Edith Sia Siu-ping used to dress for the office and spend her days managing external relations for her construction company in comfort and safety. Now she is handling explosives and drills beside the men working on Hong Kong's deepest tunnel-blasting project - the Harbour Area Treatment Scheme.
This is the deepest tunnel construction project in Hong Kong so far, with depths ranging from 70 metres to a maximum of 160 metres below sea level in North Point, where Sia is stationed.
Sia (pictured) was encouraged by a previous supervisor to attend a blasting-work training course for supervisors. With a bachelor's degree in civil engineering and a master's in construction management, she was keen to return to hands-on work.
'I was interested in how a construction site worked,' she said. 'It was a very rare opportunity for me to work on such a meaningful project.'
The scheme is intended to improve the water quality of Hong Kong's harbour by channelling and treating sewage rather than discharging it untreated.
Work on the scheme has entered its second and final phase.
Commissioned in 2009, the scheme involves blasting 21 kilometres of tunnels around the perimeter of the city and under Victoria Harbour. These tunnels will be used to collect sewage from the northern and southwestern areas of Hong Kong Island, then the waste will be transferred to a sewage treatment plant on Stonecutters Island. The project is due to be completed in 2014.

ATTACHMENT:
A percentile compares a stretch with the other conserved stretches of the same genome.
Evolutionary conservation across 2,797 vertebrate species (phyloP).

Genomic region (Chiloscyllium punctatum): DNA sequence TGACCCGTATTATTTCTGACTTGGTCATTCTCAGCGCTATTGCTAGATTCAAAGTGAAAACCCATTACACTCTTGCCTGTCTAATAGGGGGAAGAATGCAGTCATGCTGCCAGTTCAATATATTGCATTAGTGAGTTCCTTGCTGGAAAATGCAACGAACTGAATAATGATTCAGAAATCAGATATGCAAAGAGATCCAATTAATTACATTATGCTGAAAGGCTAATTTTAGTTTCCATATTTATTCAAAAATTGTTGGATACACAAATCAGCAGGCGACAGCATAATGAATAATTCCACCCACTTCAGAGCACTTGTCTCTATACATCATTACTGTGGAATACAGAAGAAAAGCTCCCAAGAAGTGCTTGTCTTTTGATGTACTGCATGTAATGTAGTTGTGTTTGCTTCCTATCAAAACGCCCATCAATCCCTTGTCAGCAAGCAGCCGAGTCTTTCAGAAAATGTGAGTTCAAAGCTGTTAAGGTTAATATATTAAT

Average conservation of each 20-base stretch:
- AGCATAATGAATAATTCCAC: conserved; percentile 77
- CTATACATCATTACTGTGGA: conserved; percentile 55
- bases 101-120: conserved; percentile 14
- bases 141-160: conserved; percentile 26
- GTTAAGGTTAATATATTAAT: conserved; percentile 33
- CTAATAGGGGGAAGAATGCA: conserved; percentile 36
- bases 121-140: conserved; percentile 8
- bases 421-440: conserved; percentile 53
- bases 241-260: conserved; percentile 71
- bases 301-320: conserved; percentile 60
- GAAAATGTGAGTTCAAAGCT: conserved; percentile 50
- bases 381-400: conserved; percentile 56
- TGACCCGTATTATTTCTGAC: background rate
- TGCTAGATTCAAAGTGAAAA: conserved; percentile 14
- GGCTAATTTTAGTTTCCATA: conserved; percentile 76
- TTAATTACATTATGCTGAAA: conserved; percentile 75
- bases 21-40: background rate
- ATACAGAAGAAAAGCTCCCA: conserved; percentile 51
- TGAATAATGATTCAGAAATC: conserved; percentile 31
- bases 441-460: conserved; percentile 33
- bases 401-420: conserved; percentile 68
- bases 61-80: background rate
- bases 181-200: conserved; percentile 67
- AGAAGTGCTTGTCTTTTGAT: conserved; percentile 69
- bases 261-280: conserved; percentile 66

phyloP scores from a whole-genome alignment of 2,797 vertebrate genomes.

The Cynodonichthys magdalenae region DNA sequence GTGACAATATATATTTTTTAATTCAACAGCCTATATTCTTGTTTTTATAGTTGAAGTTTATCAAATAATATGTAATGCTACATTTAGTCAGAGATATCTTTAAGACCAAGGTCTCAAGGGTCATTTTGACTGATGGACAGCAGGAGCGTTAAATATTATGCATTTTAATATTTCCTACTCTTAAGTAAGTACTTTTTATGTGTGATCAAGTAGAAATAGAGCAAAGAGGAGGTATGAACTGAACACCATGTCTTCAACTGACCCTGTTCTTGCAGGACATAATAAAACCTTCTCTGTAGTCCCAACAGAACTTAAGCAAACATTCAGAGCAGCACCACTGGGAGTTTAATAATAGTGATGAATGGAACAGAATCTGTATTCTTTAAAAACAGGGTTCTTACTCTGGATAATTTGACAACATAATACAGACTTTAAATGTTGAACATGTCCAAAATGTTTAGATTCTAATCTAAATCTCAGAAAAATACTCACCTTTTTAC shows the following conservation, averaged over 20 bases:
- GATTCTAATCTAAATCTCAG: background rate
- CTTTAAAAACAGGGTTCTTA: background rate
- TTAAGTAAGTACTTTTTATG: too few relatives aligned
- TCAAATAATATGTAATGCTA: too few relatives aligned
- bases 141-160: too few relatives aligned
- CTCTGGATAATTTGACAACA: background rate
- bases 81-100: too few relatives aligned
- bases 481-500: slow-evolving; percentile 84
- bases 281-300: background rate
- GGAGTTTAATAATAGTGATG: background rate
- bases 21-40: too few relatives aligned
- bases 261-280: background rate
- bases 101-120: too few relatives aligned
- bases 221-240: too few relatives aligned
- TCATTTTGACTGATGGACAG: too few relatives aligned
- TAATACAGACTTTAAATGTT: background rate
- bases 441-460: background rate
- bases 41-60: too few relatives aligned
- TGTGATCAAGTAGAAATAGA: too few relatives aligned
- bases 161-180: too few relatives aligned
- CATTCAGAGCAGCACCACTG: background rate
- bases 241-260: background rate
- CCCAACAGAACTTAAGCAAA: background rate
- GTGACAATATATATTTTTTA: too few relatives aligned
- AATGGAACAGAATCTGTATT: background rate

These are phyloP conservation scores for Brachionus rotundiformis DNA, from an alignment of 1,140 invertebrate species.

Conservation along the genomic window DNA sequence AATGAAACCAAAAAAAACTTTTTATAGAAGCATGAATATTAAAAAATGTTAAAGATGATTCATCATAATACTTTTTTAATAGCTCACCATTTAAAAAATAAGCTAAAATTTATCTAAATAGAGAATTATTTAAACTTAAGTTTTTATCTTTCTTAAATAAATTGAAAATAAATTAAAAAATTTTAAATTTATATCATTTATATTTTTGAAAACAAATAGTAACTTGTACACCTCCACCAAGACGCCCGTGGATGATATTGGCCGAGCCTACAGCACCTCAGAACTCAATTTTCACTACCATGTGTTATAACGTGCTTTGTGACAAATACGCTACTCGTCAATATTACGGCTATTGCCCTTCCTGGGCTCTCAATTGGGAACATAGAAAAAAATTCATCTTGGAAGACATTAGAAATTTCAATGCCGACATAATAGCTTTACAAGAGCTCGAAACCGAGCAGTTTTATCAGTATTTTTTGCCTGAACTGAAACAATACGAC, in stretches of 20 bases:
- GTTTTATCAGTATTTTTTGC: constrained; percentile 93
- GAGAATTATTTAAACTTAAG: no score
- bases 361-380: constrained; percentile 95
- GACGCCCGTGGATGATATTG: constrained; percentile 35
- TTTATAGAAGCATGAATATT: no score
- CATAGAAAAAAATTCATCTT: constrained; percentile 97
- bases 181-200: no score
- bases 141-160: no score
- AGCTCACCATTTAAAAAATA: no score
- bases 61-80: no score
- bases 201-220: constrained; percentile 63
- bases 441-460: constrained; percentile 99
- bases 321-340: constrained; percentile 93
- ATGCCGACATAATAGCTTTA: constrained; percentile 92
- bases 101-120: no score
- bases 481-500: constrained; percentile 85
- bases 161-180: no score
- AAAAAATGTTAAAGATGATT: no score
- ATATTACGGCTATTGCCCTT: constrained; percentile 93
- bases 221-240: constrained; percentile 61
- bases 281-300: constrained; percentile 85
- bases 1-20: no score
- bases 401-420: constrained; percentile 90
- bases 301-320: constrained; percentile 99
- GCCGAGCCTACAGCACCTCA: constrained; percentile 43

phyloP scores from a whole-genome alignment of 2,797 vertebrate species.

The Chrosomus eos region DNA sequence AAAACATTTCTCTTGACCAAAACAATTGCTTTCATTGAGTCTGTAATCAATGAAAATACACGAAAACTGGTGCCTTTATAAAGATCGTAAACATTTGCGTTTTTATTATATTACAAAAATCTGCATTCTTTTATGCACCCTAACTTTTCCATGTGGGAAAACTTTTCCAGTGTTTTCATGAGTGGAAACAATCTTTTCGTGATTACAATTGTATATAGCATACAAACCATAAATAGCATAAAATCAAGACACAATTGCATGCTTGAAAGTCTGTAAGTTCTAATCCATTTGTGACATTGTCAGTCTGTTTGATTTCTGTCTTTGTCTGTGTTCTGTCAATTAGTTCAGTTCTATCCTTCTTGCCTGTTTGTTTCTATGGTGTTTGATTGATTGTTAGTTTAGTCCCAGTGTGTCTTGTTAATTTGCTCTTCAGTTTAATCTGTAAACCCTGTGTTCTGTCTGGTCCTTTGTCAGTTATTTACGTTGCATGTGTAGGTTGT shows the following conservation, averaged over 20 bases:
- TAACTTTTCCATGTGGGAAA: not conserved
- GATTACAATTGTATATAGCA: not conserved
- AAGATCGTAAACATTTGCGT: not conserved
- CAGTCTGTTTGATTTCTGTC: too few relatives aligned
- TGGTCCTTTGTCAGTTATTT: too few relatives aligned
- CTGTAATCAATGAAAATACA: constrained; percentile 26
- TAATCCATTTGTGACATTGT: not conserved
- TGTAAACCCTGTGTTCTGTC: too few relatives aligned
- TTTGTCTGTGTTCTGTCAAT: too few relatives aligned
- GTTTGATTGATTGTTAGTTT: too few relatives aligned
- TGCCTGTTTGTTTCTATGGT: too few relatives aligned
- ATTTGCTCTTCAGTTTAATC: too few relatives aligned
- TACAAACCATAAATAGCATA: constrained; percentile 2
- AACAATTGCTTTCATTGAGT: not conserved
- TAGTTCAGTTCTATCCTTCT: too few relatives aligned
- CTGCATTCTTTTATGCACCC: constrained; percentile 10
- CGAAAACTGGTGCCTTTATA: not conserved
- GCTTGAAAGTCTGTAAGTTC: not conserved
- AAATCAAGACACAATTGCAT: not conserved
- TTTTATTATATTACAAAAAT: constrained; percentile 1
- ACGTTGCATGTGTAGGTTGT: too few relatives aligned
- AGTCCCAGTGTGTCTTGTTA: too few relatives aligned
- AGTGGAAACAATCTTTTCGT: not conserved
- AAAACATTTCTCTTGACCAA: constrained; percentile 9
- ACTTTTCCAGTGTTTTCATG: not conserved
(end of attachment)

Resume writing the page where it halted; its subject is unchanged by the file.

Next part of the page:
In the past, women were barred from working in the construction industry because it was traditionally seen as a purely male preserve. That, and a naturally harsh working environment, helped entrench the idea that construction and engineering was a male-only profession.
Yet as Hong Kong becomes progressively more liberal regarding sexual equality, opportunities for women to work in engineering - including blasting tunnels - have slowly increased.
'What a lot of men can do, women can do now as well,' said Sia.